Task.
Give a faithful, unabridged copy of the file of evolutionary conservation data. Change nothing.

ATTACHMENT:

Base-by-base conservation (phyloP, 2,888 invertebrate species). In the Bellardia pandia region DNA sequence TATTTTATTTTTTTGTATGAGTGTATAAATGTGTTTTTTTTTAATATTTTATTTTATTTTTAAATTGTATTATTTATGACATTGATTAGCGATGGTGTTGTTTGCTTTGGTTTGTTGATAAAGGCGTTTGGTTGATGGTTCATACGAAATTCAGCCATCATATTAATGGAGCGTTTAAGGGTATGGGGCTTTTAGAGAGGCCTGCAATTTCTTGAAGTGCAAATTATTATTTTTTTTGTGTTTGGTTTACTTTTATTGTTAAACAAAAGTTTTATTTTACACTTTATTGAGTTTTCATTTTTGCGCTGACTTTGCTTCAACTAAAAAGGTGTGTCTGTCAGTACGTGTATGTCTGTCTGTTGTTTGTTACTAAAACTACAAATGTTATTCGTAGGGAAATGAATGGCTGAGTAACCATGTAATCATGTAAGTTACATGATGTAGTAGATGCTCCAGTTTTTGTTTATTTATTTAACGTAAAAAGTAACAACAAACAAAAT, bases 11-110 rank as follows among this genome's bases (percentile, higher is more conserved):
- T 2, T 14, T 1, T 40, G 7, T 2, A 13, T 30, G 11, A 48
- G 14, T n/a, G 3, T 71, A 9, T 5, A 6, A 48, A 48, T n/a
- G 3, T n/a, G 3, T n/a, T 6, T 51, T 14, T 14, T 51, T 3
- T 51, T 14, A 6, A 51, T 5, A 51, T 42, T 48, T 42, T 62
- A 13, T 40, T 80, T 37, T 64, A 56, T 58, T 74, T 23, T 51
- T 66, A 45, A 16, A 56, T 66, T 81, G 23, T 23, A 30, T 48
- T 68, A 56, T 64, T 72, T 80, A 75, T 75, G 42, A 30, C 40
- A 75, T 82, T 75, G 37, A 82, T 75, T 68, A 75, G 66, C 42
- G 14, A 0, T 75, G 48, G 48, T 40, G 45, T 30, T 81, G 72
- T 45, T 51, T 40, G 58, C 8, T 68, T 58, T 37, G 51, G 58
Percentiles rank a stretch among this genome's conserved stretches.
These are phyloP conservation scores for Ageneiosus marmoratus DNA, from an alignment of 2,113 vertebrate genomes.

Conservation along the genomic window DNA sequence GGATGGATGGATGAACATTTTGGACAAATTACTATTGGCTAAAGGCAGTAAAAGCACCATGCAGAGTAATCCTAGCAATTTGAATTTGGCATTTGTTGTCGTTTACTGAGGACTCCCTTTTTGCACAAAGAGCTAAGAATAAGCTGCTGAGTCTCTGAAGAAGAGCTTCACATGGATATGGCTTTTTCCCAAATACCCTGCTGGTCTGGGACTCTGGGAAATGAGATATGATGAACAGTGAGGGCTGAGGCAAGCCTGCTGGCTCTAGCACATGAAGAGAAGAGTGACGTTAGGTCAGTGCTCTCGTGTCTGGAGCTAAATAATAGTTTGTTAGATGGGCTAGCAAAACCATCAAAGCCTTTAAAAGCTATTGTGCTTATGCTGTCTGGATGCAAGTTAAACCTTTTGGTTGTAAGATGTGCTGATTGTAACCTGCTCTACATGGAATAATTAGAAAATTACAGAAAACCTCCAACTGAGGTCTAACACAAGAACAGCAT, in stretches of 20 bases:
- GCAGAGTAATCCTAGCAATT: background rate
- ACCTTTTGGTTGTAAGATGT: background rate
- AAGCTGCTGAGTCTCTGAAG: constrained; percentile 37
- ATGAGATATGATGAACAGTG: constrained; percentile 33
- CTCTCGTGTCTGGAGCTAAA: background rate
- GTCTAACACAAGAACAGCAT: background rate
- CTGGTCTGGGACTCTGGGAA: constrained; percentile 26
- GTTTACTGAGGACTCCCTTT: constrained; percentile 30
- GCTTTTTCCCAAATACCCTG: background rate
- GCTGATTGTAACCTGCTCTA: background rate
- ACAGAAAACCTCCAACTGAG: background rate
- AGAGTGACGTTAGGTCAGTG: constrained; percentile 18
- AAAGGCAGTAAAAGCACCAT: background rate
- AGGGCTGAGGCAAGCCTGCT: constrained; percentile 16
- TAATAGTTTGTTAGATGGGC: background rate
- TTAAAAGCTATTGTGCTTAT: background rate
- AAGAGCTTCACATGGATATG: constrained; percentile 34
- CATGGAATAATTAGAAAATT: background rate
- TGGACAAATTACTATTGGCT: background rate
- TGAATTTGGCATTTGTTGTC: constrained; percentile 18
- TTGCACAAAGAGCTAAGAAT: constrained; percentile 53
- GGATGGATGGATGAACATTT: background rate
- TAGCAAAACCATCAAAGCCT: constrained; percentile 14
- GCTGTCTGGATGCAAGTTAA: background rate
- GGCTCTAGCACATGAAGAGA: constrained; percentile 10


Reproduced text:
Base-by-base conservation (phyloP, 2,888 invertebrate species). In the Bellardia pandia region DNA sequence TATTTTATTTTTTTGTATGAGTGTATAAATGTGTTTTTTTTTAATATTTTATTTTATTTTTAAATTGTATTATTTATGACATTGATTAGCGATGGTGTTGTTTGCTTTGGTTTGTTGATAAAGGCGTTTGGTTGATGGTTCATACGAAATTCAGCCATCATATTAATGGAGCGTTTAAGGGTATGGGGCTTTTAGAGAGGCCTGCAATTTCTTGAAGTGCAAATTATTATTTTTTTTGTGTTTGGTTTACTTTTATTGTTAAACAAAAGTTTTATTTTACACTTTATTGAGTTTTCATTTTTGCGCTGACTTTGCTTCAACTAAAAAGGTGTGTCTGTCAGTACGTGTATGTCTGTCTGTTGTTTGTTACTAAAACTACAAATGTTATTCGTAGGGAAATGAATGGCTGAGTAACCATGTAATCATGTAAGTTACATGATGTAGTAGATGCTCCAGTTTTTGTTTATTTATTTAACGTAAAAAGTAACAACAAACAAAAT, bases 11-110 rank as follows among this genome's bases (percentile, higher is more conserved):
- T 2, T 14, T 1, T 40, G 7, T 2, A 13, T 30, G 11, A 48
- G 14, T n/a, G 3, T 71, A 9, T 5, A 6, A 48, A 48, T n/a
- G 3, T n/a, G 3, T n/a, T 6, T 51, T 14, T 14, T 51, T 3
- T 51, T 14, A 6, A 51, T 5, A 51, T 42, T 48, T 42, T 62
- A 13, T 40, T 80, T 37, T 64, A 56, T 58, T 74, T 23, T 51
- T 66, A 45, A 16, A 56, T 66, T 81, G 23, T 23, A 30, T 48
- T 68, A 56, T 64, T 72, T 80, A 75, T 75, G 42, A 30, C 40
- A 75, T 82, T 75, G 37, A 82, T 75, T 68, A 75, G 66, C 42
- G 14, A 0, T 75, G 48, G 48, T 40, G 45, T 30, T 81, G 72
- T 45, T 51, T 40, G 58, C 8, T 68, T 58, T 37, G 51, G 58
Percentiles rank a stretch among this genome's conserved stretches.
These are phyloP conservation scores for Ageneiosus marmoratus DNA, from an alignment of 2,113 vertebrate genomes.

Conservation along the genomic window DNA sequence GGATGGATGGATGAACATTTTGGACAAATTACTATTGGCTAAAGGCAGTAAAAGCACCATGCAGAGTAATCCTAGCAATTTGAATTTGGCATTTGTTGTCGTTTACTGAGGACTCCCTTTTTGCACAAAGAGCTAAGAATAAGCTGCTGAGTCTCTGAAGAAGAGCTTCACATGGATATGGCTTTTTCCCAAATACCCTGCTGGTCTGGGACTCTGGGAAATGAGATATGATGAACAGTGAGGGCTGAGGCAAGCCTGCTGGCTCTAGCACATGAAGAGAAGAGTGACGTTAGGTCAGTGCTCTCGTGTCTGGAGCTAAATAATAGTTTGTTAGATGGGCTAGCAAAACCATCAAAGCCTTTAAAAGCTATTGTGCTTATGCTGTCTGGATGCAAGTTAAACCTTTTGGTTGTAAGATGTGCTGATTGTAACCTGCTCTACATGGAATAATTAGAAAATTACAGAAAACCTCCAACTGAGGTCTAACACAAGAACAGCAT, in stretches of 20 bases:
- GCAGAGTAATCCTAGCAATT: background rate
- ACCTTTTGGTTGTAAGATGT: background rate
- AAGCTGCTGAGTCTCTGAAG: constrained; percentile 37
- ATGAGATATGATGAACAGTG: constrained; percentile 33
- CTCTCGTGTCTGGAGCTAAA: background rate
- GTCTAACACAAGAACAGCAT: background rate
- CTGGTCTGGGACTCTGGGAA: constrained; percentile 26
- GTTTACTGAGGACTCCCTTT: constrained; percentile 30
- GCTTTTTCCCAAATACCCTG: background rate
- GCTGATTGTAACCTGCTCTA: background rate
- ACAGAAAACCTCCAACTGAG: background rate
- AGAGTGACGTTAGGTCAGTG: constrained; percentile 18
- AAAGGCAGTAAAAGCACCAT: background rate
- AGGGCTGAGGCAAGCCTGCT: constrained; percentile 16
- TAATAGTTTGTTAGATGGGC: background rate
- TTAAAAGCTATTGTGCTTAT: background rate
- AAGAGCTTCACATGGATATG: constrained; percentile 34
- CATGGAATAATTAGAAAATT: background rate
- TGGACAAATTACTATTGGCT: background rate
- TGAATTTGGCATTTGTTGTC: constrained; percentile 18
- TTGCACAAAGAGCTAAGAAT: constrained; percentile 53
- GGATGGATGGATGAACATTT: background rate
- TAGCAAAACCATCAAAGCCT: constrained; percentile 14
- GCTGTCTGGATGCAAGTTAA: background rate
- GGCTCTAGCACATGAAGAGA: constrained; percentile 10